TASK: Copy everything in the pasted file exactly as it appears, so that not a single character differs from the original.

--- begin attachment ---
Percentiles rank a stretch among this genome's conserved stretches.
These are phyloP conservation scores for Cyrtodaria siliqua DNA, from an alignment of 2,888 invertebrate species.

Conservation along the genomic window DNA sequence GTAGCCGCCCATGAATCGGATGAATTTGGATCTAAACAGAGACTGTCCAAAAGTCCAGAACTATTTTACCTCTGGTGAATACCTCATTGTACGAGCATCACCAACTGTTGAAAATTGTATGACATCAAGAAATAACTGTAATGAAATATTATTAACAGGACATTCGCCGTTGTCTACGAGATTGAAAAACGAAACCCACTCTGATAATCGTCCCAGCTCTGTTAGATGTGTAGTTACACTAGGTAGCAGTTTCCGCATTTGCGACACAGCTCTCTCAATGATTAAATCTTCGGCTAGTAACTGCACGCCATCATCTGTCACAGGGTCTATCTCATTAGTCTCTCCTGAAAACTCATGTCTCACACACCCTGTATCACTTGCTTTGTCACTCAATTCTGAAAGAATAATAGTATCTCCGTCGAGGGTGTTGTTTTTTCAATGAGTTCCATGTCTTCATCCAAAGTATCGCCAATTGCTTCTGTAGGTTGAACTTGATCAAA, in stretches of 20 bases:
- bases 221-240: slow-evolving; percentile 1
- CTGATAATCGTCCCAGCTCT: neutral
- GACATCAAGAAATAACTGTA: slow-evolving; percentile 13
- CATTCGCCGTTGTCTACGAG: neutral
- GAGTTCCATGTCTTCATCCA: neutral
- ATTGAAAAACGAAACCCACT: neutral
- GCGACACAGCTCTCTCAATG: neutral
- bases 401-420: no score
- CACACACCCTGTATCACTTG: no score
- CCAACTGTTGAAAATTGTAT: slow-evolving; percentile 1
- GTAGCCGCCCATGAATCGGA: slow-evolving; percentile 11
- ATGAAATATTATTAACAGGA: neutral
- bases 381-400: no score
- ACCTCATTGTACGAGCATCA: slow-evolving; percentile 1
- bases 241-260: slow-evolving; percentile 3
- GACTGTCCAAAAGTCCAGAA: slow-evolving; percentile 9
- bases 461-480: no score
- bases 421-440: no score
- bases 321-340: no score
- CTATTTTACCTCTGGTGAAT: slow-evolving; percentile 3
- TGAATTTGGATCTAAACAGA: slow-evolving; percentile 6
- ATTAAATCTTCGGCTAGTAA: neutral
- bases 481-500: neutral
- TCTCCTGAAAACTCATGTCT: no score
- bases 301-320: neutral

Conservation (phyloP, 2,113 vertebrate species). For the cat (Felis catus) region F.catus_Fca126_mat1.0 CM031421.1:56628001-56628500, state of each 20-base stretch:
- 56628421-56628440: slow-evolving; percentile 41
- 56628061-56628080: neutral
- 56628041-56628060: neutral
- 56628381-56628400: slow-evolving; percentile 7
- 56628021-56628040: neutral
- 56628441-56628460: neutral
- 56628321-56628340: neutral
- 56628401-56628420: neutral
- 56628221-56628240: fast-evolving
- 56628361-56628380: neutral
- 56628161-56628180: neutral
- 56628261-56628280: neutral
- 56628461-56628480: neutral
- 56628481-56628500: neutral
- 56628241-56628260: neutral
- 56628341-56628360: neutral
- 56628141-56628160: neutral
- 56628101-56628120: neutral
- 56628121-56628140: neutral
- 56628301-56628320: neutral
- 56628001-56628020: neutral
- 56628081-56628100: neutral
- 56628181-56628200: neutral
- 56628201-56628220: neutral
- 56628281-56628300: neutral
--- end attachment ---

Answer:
Percentiles rank a stretch among this genome's conserved stretches.
These are phyloP conservation scores for Cyrtodaria siliqua DNA, from an alignment of 2,888 invertebrate species.

Conservation along the genomic window DNA sequence GTAGCCGCCCATGAATCGGATGAATTTGGATCTAAACAGAGACTGTCCAAAAGTCCAGAACTATTTTACCTCTGGTGAATACCTCATTGTACGAGCATCACCAACTGTTGAAAATTGTATGACATCAAGAAATAACTGTAATGAAATATTATTAACAGGACATTCGCCGTTGTCTACGAGATTGAAAAACGAAACCCACTCTGATAATCGTCCCAGCTCTGTTAGATGTGTAGTTACACTAGGTAGCAGTTTCCGCATTTGCGACACAGCTCTCTCAATGATTAAATCTTCGGCTAGTAACTGCACGCCATCATCTGTCACAGGGTCTATCTCATTAGTCTCTCCTGAAAACTCATGTCTCACACACCCTGTATCACTTGCTTTGTCACTCAATTCTGAAAGAATAATAGTATCTCCGTCGAGGGTGTTGTTTTTTCAATGAGTTCCATGTCTTCATCCAAAGTATCGCCAATTGCTTCTGTAGGTTGAACTTGATCAAA, in stretches of 20 bases:
- bases 221-240: slow-evolving; percentile 1
- CTGATAATCGTCCCAGCTCT: neutral
- GACATCAAGAAATAACTGTA: slow-evolving; percentile 13
- CATTCGCCGTTGTCTACGAG: neutral
- GAGTTCCATGTCTTCATCCA: neutral
- ATTGAAAAACGAAACCCACT: neutral
- GCGACACAGCTCTCTCAATG: neutral
- bases 401-420: no score
- CACACACCCTGTATCACTTG: no score
- CCAACTGTTGAAAATTGTAT: slow-evolving; percentile 1
- GTAGCCGCCCATGAATCGGA: slow-evolving; percentile 11
- ATGAAATATTATTAACAGGA: neutral
- bases 381-400: no score
- ACCTCATTGTACGAGCATCA: slow-evolving; percentile 1
- bases 241-260: slow-evolving; percentile 3
- GACTGTCCAAAAGTCCAGAA: slow-evolving; percentile 9
- bases 461-480: no score
- bases 421-440: no score
- bases 321-340: no score
- CTATTTTACCTCTGGTGAAT: slow-evolving; percentile 3
- TGAATTTGGATCTAAACAGA: slow-evolving; percentile 6
- ATTAAATCTTCGGCTAGTAA: neutral
- bases 481-500: neutral
- TCTCCTGAAAACTCATGTCT: no score
- bases 301-320: neutral

Conservation (phyloP, 2,113 vertebrate species). For the cat (Felis catus) region F.catus_Fca126_mat1.0 CM031421.1:56628001-56628500, state of each 20-base stretch:
- 56628421-56628440: slow-evolving; percentile 41
- 56628061-56628080: neutral
- 56628041-56628060: neutral
- 56628381-56628400: slow-evolving; percentile 7
- 56628021-56628040: neutral
- 56628441-56628460: neutral
- 56628321-56628340: neutral
- 56628401-56628420: neutral
- 56628221-56628240: fast-evolving
- 56628361-56628380: neutral
- 56628161-56628180: neutral
- 56628261-56628280: neutral
- 56628461-56628480: neutral
- 56628481-56628500: neutral
- 56628241-56628260: neutral
- 56628341-56628360: neutral
- 56628141-56628160: neutral
- 56628101-56628120: neutral
- 56628121-56628140: neutral
- 56628301-56628320: neutral
- 56628001-56628020: neutral
- 56628081-56628100: neutral
- 56628181-56628200: neutral
- 56628201-56628220: neutral
- 56628281-56628300: neutral